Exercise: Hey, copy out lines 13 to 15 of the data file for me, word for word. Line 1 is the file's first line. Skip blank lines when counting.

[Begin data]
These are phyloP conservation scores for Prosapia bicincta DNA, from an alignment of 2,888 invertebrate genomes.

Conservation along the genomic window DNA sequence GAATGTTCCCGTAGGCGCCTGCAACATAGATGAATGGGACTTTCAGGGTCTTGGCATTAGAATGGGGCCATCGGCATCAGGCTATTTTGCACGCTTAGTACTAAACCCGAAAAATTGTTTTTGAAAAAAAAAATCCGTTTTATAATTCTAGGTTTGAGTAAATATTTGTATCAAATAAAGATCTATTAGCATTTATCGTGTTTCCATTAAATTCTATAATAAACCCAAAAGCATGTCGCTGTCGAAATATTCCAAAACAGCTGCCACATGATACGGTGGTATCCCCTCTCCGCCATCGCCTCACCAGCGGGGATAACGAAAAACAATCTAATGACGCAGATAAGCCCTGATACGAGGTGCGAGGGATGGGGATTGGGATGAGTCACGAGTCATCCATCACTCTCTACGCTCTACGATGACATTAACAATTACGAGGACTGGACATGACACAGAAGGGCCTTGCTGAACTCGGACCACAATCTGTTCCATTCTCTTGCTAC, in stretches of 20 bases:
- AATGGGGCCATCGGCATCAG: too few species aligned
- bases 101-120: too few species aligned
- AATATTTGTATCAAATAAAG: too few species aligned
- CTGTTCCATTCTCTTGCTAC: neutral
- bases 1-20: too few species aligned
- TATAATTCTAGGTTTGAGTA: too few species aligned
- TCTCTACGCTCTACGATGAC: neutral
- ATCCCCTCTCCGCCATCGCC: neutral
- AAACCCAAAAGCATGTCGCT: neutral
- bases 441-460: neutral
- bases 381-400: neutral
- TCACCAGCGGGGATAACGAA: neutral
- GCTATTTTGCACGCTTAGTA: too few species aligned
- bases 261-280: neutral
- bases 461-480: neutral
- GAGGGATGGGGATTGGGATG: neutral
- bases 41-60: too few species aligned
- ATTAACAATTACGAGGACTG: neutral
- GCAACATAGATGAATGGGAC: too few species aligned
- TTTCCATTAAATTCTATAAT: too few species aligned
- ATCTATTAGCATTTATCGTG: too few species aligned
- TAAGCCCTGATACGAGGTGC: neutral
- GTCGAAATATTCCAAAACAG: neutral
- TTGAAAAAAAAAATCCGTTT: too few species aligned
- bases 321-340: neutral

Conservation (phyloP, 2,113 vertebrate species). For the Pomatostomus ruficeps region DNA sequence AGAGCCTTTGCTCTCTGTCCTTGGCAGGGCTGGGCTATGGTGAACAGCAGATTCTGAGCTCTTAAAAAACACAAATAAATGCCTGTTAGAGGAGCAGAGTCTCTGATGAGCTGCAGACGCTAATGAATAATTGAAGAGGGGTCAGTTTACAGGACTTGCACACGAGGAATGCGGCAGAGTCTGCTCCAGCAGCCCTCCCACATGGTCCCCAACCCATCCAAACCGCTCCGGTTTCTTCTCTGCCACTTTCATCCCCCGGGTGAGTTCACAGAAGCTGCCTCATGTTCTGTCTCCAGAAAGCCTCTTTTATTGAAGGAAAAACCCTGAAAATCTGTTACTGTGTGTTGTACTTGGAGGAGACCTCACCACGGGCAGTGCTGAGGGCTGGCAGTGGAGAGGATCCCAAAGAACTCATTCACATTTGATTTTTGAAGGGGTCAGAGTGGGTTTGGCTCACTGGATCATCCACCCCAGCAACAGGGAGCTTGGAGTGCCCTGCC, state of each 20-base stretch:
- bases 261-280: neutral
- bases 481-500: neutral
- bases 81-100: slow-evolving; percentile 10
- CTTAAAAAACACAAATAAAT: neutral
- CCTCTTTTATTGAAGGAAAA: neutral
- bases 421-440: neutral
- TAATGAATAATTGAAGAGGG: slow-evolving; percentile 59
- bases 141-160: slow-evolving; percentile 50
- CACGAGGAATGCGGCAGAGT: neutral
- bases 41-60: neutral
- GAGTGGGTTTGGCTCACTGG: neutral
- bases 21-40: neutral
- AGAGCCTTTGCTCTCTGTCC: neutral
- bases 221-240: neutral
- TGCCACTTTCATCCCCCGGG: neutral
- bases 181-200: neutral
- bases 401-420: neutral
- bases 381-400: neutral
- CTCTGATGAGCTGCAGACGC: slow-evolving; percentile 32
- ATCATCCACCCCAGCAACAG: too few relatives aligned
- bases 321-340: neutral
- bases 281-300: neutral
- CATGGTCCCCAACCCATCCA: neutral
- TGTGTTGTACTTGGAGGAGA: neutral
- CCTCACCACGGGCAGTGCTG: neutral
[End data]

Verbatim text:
- bases 381-400: neutral
- TCACCAGCGGGGATAACGAA: neutral
- GCTATTTTGCACGCTTAGTA: too few species aligned